European Commission vs Google
As anticipated, we will be devoting a series of posts to the investigation initiated by the Commission following allegations that Google discriminates against vertical search pages to the benefit of its own content.
unfortunately not involved in the case, so I will express myself with no constraints. It will nevertheless be extremely interesting to hear from someone in the opposite situation: hopefully some of our colleagues in the blogosphere who are involved in it will eventually comment on the case.
Here are some general impressions which introduce various topics that we´ll be discussing in the coming weeks:
The inevitability of competition law: It was probably inevitable that Google would be facing such legal threats given its position as the de facto gatekeeper of the Internet, even if it has achieved its position via “superior product, business acumen or historic accident” or how we, more laconically, say here “competition on the merits”. A company certainly does something right when its name becomes a verb.
It was indeed predictable that antitrust authorities wouldn’t resist the temptation to act against them (in antitrust law, as in the laws of gravity, mass increases attraction). In fact, in a short period of time Google has faced investigations regarding its advertising agreement with Yahoo! (which could not be implemented precisely as a consequence of the antitrust concerns); the existence of interlocking directorates with Apple, and the GoogleBooks project. For my comments on the last two see here and here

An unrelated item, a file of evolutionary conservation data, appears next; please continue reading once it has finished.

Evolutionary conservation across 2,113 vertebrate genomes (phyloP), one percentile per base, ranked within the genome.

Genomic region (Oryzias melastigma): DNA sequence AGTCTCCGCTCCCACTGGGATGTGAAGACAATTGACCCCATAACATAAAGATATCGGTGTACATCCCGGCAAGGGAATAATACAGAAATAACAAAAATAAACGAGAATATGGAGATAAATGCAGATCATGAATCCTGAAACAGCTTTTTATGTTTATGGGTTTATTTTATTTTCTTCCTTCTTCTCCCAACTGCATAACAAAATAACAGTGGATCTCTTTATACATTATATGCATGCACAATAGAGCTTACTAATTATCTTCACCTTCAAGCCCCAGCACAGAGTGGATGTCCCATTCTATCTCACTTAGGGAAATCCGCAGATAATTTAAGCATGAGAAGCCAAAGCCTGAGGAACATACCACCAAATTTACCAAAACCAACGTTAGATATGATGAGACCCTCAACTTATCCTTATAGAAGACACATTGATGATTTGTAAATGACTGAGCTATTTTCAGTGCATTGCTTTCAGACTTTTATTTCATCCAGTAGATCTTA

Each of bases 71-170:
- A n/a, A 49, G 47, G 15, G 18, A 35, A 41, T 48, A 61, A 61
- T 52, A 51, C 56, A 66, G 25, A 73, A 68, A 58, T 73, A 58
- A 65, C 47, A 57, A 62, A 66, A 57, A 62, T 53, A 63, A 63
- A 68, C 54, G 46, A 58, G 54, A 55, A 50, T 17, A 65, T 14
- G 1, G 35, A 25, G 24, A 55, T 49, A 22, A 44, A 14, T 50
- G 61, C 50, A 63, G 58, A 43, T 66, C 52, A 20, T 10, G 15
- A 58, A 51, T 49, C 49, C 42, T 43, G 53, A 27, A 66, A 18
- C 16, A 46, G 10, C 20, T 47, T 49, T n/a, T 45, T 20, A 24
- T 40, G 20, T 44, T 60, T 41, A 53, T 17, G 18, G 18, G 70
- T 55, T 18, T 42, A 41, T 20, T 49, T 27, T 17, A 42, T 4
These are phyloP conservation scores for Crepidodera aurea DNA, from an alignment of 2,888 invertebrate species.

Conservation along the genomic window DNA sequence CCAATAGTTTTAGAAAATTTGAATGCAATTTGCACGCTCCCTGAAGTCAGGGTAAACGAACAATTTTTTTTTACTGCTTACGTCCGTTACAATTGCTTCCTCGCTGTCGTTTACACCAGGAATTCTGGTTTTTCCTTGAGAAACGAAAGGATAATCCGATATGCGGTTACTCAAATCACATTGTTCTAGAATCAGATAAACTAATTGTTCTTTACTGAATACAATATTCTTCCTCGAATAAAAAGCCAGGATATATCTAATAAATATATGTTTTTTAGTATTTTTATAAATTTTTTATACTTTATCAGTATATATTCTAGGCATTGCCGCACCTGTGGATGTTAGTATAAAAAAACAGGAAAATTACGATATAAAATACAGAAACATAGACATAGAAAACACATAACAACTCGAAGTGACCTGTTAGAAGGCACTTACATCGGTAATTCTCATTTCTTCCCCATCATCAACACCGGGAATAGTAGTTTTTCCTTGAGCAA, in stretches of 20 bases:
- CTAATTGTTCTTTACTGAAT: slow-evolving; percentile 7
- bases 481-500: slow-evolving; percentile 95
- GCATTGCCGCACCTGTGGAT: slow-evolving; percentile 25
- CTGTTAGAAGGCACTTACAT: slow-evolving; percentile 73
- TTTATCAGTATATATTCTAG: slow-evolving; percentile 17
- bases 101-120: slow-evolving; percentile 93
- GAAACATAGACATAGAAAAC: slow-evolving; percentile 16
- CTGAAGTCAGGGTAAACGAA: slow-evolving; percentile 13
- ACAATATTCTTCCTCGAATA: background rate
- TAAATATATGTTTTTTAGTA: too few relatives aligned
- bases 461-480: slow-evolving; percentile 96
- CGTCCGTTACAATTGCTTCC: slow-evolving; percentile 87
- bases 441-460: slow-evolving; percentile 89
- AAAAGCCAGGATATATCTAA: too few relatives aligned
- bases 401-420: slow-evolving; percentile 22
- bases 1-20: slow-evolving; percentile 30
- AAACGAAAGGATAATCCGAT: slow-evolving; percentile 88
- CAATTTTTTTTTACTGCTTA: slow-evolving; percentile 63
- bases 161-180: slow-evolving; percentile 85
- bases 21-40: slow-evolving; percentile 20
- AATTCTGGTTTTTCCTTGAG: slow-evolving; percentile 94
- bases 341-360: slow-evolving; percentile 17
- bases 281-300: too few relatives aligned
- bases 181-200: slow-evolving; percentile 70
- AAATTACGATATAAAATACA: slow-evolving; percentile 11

In a sense, the investigation might even be good news for Google, since it affords it the chance to prove once and for all that it does not engage in unlawful behavior. Moreover, and in the case that Google did discriminate, the competition community would be provided with a great opportunity to shed light on the status of discriminatory practices under EU competition law and to make clear that not all discrimination is illegal. However, I´m also afraid of the truth that may lie in the aphorism “big cases make bad law”.
An attack against U.S. companies? Some have, once again, argued that this investigation is another illustration of the fact that U.S. firms constitute the Commission’s favorite target. Against such contention, one should note that also the complainants in this case have rather strong links with the US… If anything, what the investigation confirms (once more) is that the European Commission has certainly taken the lead, and a much harder stance, in the prosecution of unilateral conducts.
An anti-Google alliance?-. I was told this summer that several law firms in Brussels were closely working together with the aim of putting pressure on Google on as many angles as possible. If true, is this their first success?
If you can´t beat them..sue them! What this case does illustrate is that the resort to antitrust/competition law has certainly become one of the preeminent competitive tools at the service of competitors willing to obtain on a “court” what they weren’t able to do on the marketplace. Surely Microsoft learned this through its own suffering.